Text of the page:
It was obvious which station to go to, because there were a half dozen people surrounding it. I walked up to it cautiously, almost tiptoeing, and asked if it was my baby. They moved aside and revealed a baby under strong lights with all sorts of tubes and wires attached. I see her tongue quivering, but she is otherwise limp. Her labia were pink and swollen (that's a girl, all right!). They told me what everything was: several cardiac pads on her chest to monitor her heart rate, a catheter into her umbilical cord to supply most of her drugs, another catheter into her wrist for something that shouldn't go directly to her heart like the umbilical does, a red light clamped onto her toe to monitor oxygen, and a tube inserted down her throat to help her breathe because she wasn't breathing on her own. They said I could touch her and talk to her. I'm a bit aghast, because she looked so..., I don't know, half girl and half machine. But I hold her hand and tell her that daddy's here. They take a Polaroid picture. I tell her I'm sorry she had such a hard time coming into the world, but that the doctors were going to get her better.
I was in shock. There was a lot of stuff happening that I wasn't prepared for. Having a scientific background, I was able to ask scientific-sounding questions without thinking much. How long would she be on the ventilator? What were her Apgars? What was her time of birth? How long before she is conscious? How long do you expect her to be in the NICU? When do you think we can bring her home?
I'm not sure I heard the answers. I couldn't really concentrate on much when looking at the baby (my daughter!) and the pity and hope I felt for her. The memories of that first visit are a blur (except for that picture) and I was starting to feel dazed.
Eventually, I snapped to attention, said I had to check on my wife, and raced out of there, back to the OR. I peeked into the window, and she was still there on the table, unconscious with open abdomen, 45 minutes after the birth! I called Rita's dad and mom, who were watching Stefan at our house, and I told them about the rupture and the NICU, and I asked for her dad (because he can drive) to come to the hospital because I felt that Rita needed him now. I went back to the OR, then visited the NICU, and eventually found Rita and the obstetrician in the recovery room. Rita was still unconscious, and was fitted with a breathing tube, cardiac pads and an oxygen clip. The doctor was analyzing the FHR charts and filling in an operative report. She got on the phone, and after a while called me over to talk to Dr. Matt, Stefan's pediatrician. He said our daughter was "very sick" (why don't they just say "damaged" and be more truthful about it!), and sympathized with us, offering to help in any way he could.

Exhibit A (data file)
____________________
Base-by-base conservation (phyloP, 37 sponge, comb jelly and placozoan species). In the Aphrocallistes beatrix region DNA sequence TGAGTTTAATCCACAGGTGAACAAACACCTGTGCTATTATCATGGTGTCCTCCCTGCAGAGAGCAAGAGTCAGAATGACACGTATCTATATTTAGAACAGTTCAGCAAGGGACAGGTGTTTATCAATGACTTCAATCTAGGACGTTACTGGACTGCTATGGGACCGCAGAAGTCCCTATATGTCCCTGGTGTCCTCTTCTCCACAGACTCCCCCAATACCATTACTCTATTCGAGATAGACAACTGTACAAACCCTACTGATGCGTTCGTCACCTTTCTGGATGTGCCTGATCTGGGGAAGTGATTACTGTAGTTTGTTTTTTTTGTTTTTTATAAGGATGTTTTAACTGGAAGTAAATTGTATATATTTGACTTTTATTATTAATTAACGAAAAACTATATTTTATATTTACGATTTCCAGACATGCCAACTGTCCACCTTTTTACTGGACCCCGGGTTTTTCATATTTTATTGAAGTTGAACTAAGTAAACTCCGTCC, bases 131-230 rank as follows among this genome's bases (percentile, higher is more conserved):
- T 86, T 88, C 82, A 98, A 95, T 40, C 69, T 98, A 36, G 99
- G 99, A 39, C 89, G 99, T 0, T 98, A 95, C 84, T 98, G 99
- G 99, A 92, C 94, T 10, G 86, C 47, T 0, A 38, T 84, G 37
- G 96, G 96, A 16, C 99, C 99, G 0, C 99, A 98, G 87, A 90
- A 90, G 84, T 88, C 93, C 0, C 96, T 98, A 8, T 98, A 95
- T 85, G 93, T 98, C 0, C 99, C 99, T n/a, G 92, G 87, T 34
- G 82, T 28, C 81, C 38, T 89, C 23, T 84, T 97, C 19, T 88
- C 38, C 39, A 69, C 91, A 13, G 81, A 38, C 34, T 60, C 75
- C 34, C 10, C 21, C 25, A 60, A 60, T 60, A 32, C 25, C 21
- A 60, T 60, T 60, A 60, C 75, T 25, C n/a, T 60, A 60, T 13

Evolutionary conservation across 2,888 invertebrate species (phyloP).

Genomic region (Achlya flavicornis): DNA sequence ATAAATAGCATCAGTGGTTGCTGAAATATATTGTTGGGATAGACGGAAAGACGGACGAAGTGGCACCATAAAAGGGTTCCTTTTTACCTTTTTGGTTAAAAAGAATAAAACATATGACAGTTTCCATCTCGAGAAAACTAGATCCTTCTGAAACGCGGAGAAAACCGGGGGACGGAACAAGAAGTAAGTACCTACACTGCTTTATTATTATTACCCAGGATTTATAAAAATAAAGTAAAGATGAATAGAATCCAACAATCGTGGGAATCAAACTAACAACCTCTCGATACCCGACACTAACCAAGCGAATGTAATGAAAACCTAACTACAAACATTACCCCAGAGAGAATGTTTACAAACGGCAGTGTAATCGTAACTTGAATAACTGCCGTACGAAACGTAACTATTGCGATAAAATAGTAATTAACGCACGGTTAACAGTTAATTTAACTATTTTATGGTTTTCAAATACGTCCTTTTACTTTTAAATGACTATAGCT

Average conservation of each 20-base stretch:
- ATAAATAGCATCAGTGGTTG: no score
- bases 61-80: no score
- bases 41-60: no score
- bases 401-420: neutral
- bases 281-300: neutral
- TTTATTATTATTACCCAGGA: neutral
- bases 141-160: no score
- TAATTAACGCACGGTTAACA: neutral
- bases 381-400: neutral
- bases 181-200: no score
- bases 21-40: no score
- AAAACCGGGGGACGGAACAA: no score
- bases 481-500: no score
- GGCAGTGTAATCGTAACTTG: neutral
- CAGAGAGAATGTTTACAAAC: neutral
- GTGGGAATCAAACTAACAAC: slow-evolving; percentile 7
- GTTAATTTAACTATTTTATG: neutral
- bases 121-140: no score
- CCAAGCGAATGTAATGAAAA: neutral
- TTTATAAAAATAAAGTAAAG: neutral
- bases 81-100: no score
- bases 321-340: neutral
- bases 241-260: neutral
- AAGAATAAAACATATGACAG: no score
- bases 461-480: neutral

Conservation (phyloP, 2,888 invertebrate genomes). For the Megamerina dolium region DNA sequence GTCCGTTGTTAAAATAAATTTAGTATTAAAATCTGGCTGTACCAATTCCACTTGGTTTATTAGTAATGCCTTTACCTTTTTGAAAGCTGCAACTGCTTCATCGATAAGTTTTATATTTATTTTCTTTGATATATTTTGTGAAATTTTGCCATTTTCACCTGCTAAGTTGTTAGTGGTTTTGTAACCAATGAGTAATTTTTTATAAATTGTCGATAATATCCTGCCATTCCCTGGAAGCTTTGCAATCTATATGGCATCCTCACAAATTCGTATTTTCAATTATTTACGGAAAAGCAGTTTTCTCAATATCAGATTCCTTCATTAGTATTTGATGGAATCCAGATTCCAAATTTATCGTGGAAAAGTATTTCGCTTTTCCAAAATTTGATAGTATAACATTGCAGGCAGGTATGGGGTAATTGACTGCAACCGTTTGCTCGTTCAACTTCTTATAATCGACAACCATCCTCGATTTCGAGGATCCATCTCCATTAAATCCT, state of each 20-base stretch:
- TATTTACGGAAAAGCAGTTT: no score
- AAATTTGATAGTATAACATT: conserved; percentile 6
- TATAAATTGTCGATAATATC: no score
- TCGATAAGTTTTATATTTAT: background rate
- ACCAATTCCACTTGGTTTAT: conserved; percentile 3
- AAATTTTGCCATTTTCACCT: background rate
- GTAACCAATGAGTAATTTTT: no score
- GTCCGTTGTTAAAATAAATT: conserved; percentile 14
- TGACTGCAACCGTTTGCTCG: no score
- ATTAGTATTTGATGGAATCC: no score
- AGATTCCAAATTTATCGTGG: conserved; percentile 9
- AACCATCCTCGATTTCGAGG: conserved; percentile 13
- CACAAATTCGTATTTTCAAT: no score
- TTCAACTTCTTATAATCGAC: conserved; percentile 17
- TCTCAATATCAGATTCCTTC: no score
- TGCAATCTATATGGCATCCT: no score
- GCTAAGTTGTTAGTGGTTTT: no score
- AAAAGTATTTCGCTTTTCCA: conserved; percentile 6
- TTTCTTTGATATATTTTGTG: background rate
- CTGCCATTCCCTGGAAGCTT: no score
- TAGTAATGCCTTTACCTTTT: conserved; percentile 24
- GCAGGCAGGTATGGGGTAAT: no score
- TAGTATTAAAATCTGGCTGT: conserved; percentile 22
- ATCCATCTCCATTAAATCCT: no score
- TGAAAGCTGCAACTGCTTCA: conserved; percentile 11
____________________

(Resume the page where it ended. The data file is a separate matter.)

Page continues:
Rita was still unconscious, so I went back to the NICU. Dr. Marian there said that our daughter started to have seizures, so she was given Phenobarbital and Dilantin to sedate her. The doctor figured that there was some brain damage (including the brain stem) caused by oxygen deprivation during the uterine rupture, and the damaged cells were hyperactive and secreting a chemical that would overstimulate the nearby cells, causing a chain reaction of hyperactivity and destruction. So the solution was to put the whole brain to sleep by heavily sedating her. I asked what the prognosis was, and she said that depending on the extent of the brain damage, she could suffer learning disabilities, seizures, cerebral palsy, or possibly even vegetation. Rita and I both considered ourselves to be pretty intelligent, having attained masters degrees and all, and this was a heartbreaking disappointment. How would we cope with the extra care this damaged child would need? Would we ever be able to break free to take a vacation again? What a drastic change it would have on our lives! How could this happen? What did we do to deserve this? I was starting to feel numb.
I went back to the recovery room, and Rita's dad was there with Rita regaining her consciousness. They heard the news about the brain damage as soon as I had. Rita was cold from the chilly OR and shaking from the narcotics. I held her hand. Over an hour passed in the recovery room before we were transferred to the maternity ward with Rita in a wheelchair.
Rita's dad drove home and walked in the door with tears streaming from his eyes. "How could this happen at a [tertiary care] hospital like Stanford? How could this happen?"
I'm not sure how we slept that first night. We were both in shock and Rita was on pain-killers, recovering from a major surgery. The next morning I went to visit our daughter several times, but Rita said she didn't feel well enough to visit, even though it was only a hundred yards away. She eventually admitted that she didn't want to visit, because she didn't want to get attached, as she felt, from the moment she awoke from her anesthesia, that the baby wouldn't make it. I finally convinced her to visit later that evening.